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Let $X_i$ be IID and $\bar{X} = \sum_{i=1}^{n} X_i$. $$ E\left[\frac{X_i}{\bar{X}}\right] = \ ? $$ It seems obvious, but I am having trouble formally deriving it.

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Let $X_1,\dots,X_n$ be independent and identically distributed random variables and define $$\bar{X}=\frac{X_1+X_2\dots+X_n}{n}.$$

Suppose that $\Pr\{\bar{X}\ne 0\}=1$. Since the $X_i$'s are identically distributed, symmetry tells us that, for $i=1,\dots n$, the (dependent) random variables $X_i/\bar{X}$ have the same distribution: $$ \frac{X_1}{\bar{X}} \sim \frac{X_2}{\bar{X}} \sim \dots \sim \frac{X_n}{\bar{X}}. $$ If the expectations $\mathrm{E}[X_i/\bar{X}]$ exist (this is a crucial point), then $$ \mathrm{E}\left[ \frac{X_1}{\bar{X}} \right] = \mathrm{E}\left[ \frac{X_2}{\bar{X}} \right] = \dots = \mathrm{E}\left[ \frac{X_n}{\bar{X}} \right], $$ and, for $i=1,\dots,n$, we have $$ \begin{align} \mathrm{E}\left[ \frac{X_i}{\bar{X}} \right] &= \frac{1}{n} \left( \mathrm{E}\left[ \frac{X_1}{\bar{X}} \right] + \mathrm{E}\left[ \frac{X_2}{\bar{X}} \right] + \dots + \mathrm{E}\left[ \frac{X_n}{\bar{X}} \right] \right) \\ &= \frac{1}{n}\,\mathrm{E}\left[ \frac{X_1}{\bar{X}} + \frac{X_2}{\bar{X}} + \dots + \frac{X_n}{\bar{X}} \right] \\ &= \frac{1}{n}\,\mathrm{E}\left[ \frac{X_1+X_2+\dots+X_n}{\bar{X}} \right] \\ &= \frac{1}{n}\,\mathrm{E}\left[ \frac{n\bar{X}}{\bar{X}} \right] \\ &= \frac{n}{n}\,\mathrm{E}\left[ \frac{\bar{X}}{\bar{X}} \right] = 1. \end{align} $$

Let's see if we can check this by simple Monte Carlo.

x <- matrix(rgamma(10^6, 1, 1), nrow = 10^5)
mean(x[, 3] / rowMeans(x))

[1] 1.00511

Fine, and the results don't change much under repetition.

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  • 3
    $\begingroup$ (+1) The conclusion that $E[X_i/\bar X]$ does not exist is true, but requires a subtler argument than any of those you have yet linked to, because $X_i$ and $\bar X$ are not independent. $\endgroup$ – whuber Oct 14 '17 at 22:26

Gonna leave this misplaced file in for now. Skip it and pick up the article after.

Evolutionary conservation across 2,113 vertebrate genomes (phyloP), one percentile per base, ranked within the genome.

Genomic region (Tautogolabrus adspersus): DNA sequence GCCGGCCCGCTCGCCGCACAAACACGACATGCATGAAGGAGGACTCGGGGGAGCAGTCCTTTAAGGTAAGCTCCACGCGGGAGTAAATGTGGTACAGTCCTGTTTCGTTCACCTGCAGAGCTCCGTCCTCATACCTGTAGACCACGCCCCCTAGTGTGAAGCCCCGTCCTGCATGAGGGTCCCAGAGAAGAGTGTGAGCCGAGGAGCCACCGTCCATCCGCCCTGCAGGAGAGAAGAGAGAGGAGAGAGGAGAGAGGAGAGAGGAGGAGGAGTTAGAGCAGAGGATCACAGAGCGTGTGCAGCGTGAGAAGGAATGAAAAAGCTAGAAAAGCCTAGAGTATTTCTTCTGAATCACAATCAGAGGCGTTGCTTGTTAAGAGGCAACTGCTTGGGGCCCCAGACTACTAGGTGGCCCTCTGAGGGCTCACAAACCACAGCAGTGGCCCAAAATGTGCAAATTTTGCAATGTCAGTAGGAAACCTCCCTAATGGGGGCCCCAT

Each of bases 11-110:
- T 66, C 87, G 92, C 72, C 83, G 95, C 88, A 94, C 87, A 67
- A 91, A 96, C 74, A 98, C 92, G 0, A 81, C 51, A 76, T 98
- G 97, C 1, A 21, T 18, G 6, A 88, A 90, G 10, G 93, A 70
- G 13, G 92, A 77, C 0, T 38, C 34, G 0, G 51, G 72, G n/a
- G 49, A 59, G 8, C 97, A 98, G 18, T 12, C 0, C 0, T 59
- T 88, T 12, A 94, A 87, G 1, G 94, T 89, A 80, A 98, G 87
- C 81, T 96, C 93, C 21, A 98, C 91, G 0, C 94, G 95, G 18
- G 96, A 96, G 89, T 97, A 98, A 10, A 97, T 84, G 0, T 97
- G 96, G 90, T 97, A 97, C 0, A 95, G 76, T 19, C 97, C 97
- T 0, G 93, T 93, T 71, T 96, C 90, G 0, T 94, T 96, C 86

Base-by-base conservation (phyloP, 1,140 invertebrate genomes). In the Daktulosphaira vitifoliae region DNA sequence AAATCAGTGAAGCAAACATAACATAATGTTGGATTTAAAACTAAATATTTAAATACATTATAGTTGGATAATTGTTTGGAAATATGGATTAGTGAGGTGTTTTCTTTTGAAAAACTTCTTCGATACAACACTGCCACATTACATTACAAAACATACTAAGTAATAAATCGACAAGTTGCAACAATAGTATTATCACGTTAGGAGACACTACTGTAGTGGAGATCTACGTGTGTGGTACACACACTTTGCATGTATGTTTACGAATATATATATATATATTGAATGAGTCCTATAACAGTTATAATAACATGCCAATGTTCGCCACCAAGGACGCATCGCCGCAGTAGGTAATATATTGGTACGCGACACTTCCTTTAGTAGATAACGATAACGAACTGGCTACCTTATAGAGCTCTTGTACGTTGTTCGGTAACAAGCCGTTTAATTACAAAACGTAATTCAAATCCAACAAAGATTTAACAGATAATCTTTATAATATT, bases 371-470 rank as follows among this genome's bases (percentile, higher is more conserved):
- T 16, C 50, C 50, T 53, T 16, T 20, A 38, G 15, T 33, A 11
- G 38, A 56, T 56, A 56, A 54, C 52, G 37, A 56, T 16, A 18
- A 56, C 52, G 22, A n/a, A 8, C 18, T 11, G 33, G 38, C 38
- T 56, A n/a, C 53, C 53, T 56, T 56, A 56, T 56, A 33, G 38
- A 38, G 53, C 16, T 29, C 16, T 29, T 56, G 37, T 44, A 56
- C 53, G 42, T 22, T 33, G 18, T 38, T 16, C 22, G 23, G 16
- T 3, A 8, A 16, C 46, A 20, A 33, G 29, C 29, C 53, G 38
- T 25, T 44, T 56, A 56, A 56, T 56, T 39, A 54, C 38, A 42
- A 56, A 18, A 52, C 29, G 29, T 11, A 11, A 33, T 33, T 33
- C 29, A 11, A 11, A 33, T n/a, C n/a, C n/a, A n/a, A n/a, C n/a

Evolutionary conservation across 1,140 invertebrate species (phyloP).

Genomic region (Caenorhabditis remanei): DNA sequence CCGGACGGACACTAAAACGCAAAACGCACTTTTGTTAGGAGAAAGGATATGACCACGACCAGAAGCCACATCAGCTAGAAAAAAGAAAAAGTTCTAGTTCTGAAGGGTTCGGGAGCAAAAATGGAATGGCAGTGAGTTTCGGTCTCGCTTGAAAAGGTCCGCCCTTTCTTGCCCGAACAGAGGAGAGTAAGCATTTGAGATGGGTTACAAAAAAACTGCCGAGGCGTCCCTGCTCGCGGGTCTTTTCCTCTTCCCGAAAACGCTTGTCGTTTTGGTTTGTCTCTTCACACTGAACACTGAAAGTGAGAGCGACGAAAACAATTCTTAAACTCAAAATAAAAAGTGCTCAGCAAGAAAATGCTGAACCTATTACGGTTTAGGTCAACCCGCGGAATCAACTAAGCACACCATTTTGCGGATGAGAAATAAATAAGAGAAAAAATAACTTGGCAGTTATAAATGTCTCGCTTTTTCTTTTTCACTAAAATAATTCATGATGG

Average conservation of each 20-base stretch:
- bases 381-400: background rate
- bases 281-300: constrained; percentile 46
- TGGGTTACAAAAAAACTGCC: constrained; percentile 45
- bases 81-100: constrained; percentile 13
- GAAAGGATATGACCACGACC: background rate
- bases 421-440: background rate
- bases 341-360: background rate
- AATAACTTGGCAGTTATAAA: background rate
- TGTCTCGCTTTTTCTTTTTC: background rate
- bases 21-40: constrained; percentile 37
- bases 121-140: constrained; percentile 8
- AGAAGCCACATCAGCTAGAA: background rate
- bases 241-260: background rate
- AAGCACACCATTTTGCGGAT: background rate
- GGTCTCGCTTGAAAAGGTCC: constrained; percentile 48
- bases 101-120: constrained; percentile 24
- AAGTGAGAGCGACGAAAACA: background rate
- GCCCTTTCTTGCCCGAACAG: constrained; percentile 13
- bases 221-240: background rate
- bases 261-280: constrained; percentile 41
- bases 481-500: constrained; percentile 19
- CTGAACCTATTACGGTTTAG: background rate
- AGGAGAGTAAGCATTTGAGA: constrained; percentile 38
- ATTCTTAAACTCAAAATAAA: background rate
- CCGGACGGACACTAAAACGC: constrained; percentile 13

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    $\begingroup$ @whuber: Can you expand this a little bit, Bill? I mentioned the dependence of $X_i$ and $\bar{X}$ in one of the comments to the linked question. Also, Xi'an's answer addresses the $n=2$ case with a simple transformation. He also gave the distribution of $X_i/\bar{X}$ in one of his comments. Thank you for your thoughts on this. $\endgroup$ – Zen Oct 14 '17 at 23:35
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    $\begingroup$ @whuber: I think my explanation works out since$$X_i/\bar{X}=n/\{1+X_2/X_1+\cdots+X_n/X_1\}$$which is $n/\{1+(n-1)Z\}$, $Z$ being a standard Cauchy. No dependence involved. $\endgroup$ – Xi'an Oct 15 '17 at 12:24
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    $\begingroup$ @Xi'an: did you use here that (consider the $n=3$ case), since $U=X_2/X_1$ and $V=X_3/X_1$ are standard Cauchy, then $(U+V)/2$ is also standard Cauchy? But that's not true because $U$ and $V$ are not independent, right? $\endgroup$ – Zen Oct 15 '17 at 13:44
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    $\begingroup$ @Zen: However, $(X_2+\cdots+X_n)$ and $X_1$ are independent Normal variates, hence $(X_2+\cdots+X_n)/X_1$ is a Cauchy, if with a $\sqrt{n-1}$ scale rather than $n-1$. $\endgroup$ – Xi'an Oct 15 '17 at 14:37

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